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And the far wanderings of the soul in dreams,

Calling up shrouded faces from the dead, And with them bringing soft or solemn gleams,

Familiar objects brightly to o'erspread; And wakening buried love, or joy, or fearThese are night's mysteries— who shall make them

clear?

And the strange inborn sense of coming ill,

That ofttimes whispers to the haunted breast, In a low tone which nought can drown or still,

'Midst feasts and melodies a secret guest; Whence doth that murmur wake, that shadow fall ? Why shakes the spirit thus ?--'tis mystery all!

Darkly we move - we press upon the brink

Haply of viewless worlds, and know it not; Yes! it may be, that nearer than we think

Are those whom death has parted from our lot! Fearfully, wondrously, our souls are madeLet us walk humbly on, but undismay'd !

Humbly-for knowledge strives in vain to feel

Her way amidst these marvels of the mind; Yet undismay'd-for do they not reveal

Th' immortal being with our dust entwined ? So let us deem! and e'en the tears they wake Shall then be blest, for that high nature's sake.

THE DEPARTED.

“Thou shalt lie down
With patriarchs of the infant world — with kings,
The powerful of the earth — the wise — the good,
Fair forms, and hoary seers of ages past,
All in one mighty sepulchre.”

BRYANT.

AND shrink ye from the way

To the spirit's distant shore ? Earth's mightiest men, in arm'd array,

Are thither gone before.

The warrior kings, whose banner

Flew far as eagles fly,
They are gone where swords avail them not,

From the feast of victory.

And the seers who sat of yore

By orient palm or wave,
They have pass’d with all their starry lore-

Can ye still fear the grave?

We fear! we fear! the sunshine

Is joyous to behold,
And we reck not of the buried kings,

Nor the awful seers of old.

Ye shrink !- the bards whose lays

Have made your deep hearts burnThey have left the sun, and the voice of praise,

For the land whence none return.

And the beautiful, whose record

Is the verse that cannot die, They too are gone, with their glorious bloom,

From the love of human eye.

Would ye not join that throng

Of the earth's departed flowers, And the masters of the mighty song

In their far and fadeless bowers?

Those songs are high and holy,

But they vanquish not our fear;
Not from our path those flowers are gone-

We fain would linger here!

Linger then yet awhile,

As the last leaves on the bough!-
Ye have loved the light of many a smile

That is taken from you now.

There have been sweet singing voices

In your walks, that now are still; There are seats left void in your earthly homes,

Which none again may fill.
Soft eyes are seen no more,

That made Spring-time in your heart;
Kindred and friends are gone before-
And
ye

still fear to part ?
We fear not now, we fear not!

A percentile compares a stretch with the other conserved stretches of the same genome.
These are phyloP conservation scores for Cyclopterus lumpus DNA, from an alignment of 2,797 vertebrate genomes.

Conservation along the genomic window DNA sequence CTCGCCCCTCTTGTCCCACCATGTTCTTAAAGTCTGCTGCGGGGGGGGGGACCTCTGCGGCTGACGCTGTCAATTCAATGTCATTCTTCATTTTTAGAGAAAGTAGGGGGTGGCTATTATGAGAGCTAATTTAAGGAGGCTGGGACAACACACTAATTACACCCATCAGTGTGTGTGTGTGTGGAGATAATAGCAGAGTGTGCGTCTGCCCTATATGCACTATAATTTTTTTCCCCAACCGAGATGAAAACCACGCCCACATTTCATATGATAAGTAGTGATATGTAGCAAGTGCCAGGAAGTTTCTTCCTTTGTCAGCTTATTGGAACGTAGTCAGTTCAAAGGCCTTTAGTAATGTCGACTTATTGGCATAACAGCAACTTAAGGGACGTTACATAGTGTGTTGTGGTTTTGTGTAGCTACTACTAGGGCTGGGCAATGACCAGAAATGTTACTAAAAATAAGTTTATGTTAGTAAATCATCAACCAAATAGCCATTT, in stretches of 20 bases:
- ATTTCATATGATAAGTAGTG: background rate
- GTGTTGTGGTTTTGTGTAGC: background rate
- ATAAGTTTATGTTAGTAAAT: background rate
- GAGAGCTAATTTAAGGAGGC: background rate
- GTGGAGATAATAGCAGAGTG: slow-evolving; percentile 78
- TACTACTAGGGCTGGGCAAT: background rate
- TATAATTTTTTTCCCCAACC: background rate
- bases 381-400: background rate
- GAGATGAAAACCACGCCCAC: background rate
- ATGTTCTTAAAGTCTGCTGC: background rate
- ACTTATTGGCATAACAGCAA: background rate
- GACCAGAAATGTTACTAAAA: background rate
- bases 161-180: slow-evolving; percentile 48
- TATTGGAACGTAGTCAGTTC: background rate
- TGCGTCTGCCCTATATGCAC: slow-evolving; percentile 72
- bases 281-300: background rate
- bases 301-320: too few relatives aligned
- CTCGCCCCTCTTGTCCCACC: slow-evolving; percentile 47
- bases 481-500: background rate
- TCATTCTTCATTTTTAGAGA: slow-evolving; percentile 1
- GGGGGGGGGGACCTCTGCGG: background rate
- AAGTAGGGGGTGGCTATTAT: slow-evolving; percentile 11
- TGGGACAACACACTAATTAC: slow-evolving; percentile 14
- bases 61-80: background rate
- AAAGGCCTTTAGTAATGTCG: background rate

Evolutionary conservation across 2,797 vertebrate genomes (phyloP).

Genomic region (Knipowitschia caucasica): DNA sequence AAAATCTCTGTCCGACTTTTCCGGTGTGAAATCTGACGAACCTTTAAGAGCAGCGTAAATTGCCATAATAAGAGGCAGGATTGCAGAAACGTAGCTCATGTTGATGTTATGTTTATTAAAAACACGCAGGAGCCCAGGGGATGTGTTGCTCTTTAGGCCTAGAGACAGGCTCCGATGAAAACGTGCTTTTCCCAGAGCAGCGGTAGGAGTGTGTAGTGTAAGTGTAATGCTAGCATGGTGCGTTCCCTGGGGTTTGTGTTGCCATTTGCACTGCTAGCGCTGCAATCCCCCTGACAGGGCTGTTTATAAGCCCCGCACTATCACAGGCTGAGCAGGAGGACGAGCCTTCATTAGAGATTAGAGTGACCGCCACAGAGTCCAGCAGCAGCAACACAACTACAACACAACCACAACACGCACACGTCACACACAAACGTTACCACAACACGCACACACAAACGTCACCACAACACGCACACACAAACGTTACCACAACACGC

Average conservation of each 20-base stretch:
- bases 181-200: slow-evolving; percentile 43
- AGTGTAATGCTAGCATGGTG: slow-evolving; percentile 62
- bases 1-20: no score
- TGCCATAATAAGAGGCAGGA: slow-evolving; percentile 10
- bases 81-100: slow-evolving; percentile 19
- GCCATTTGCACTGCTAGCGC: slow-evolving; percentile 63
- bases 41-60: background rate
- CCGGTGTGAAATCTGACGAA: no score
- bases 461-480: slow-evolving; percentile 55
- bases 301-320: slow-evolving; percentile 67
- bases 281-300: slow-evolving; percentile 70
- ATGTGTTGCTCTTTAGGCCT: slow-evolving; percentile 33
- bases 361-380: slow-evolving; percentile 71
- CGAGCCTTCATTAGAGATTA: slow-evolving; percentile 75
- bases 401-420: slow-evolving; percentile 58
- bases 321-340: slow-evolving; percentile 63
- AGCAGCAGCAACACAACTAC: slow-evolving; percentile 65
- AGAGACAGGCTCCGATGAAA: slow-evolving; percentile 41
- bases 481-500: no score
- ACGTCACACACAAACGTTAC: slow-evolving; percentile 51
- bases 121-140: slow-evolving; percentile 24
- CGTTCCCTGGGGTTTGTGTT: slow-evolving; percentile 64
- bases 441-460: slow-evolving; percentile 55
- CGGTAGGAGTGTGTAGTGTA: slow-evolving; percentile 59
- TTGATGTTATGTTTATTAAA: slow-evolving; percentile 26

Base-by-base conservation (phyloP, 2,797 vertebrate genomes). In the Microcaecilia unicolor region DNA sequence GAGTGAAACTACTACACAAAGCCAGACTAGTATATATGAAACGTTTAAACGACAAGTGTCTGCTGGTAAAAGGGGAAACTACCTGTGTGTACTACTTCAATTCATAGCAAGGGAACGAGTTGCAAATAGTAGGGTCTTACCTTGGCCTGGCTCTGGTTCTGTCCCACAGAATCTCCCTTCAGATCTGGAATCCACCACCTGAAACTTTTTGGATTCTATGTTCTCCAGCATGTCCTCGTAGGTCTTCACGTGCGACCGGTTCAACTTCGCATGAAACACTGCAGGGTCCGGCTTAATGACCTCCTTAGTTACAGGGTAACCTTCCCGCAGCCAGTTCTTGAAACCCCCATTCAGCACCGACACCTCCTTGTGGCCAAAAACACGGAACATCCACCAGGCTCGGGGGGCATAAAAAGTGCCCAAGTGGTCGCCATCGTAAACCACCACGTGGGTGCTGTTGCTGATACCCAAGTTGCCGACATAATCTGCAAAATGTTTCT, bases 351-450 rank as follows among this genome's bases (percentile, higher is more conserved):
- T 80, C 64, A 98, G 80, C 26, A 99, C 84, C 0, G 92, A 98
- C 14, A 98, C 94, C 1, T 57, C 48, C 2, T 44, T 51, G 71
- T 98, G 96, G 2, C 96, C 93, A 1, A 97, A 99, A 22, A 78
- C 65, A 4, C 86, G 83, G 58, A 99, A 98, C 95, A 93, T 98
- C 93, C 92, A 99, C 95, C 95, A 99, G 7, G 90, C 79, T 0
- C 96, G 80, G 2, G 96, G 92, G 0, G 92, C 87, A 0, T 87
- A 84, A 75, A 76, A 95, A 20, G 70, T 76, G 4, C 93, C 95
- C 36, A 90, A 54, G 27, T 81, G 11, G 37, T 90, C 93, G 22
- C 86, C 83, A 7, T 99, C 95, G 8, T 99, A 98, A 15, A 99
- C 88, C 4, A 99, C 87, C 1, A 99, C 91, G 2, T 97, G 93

Though the way through darkness bends; Our souls are strong to follow them,

Our own familiar friends!

THE PALM-TREE.'

It waved not through an eastern sky,
Beside a fount of Araby;
It was not fann'd by southern breeze
In some green isle of Indian seas;
Nor did its graceful shadow sleep
O'er stream of Afric, lone and deep.
But fair the exiled palm-tree grew
'Midst foliage of no kindred hue;
Through the laburnum's dropping gold
Rose the light shaft of orient mould,
And Europe's violets, faintly sweet,
Purpled the moss-beds at its feet.

Strange look'd it there !- the willow stream'd
Where silvery waters near it gleam'd;
The lime-bough lured the honey-bee
To murmur by the desert's tree,
And showers of snowy roses made
A lustre in its fan-like shade.

There came an eve of festal hours-
Rich music fillid that garden's bowers :
Lamps, that from flowering branches hung
On sparks of dew soft colour flung,
And bright forms glanced-a fairy show
Under the blossoms to and fro.

1 This incident is, I think, recorded by De Lille, in his poem of Les Jardins.

But one, a lone one, 'midst the throng,
Seem'd reckless all of dance or song:
He was a youth of dusky mien,
Whereon the Indian sun had been,
Of crested brow and long black hair-
A stranger, like the palm-tree, there.
And slowly, sadly, moved his plumes,
Glittering athwart the leafy glooms:
He pass'd the pale green olives by,
Nor won the chestnut flowers his eye;
But when to that sole palm he came,
Then shot a rapture through his frame !
To him, to him its rustling spoke,
The silence of his soul it broke!
It whisper'd of his own bright isle,
That lit the ocean with a smile;
Ay, to his ear that native tone
Had something of the sea wave's moan!
His mother's cabin home, that lay
Where feathery cocoas fringed the bay;
The dashing of his brethren's oar-
The conch-note heard along the shore;
All through his wakening bosom swept-
He clasp'd his country's tree and wept !
Oh, scorn him not !- the strength whereby
The patriot girds himself to die,
Th' unconquerable power which fills
The freeman battling on his hills —
These have one fountain deep and clear-
The same whence gush'd that childlike tear!

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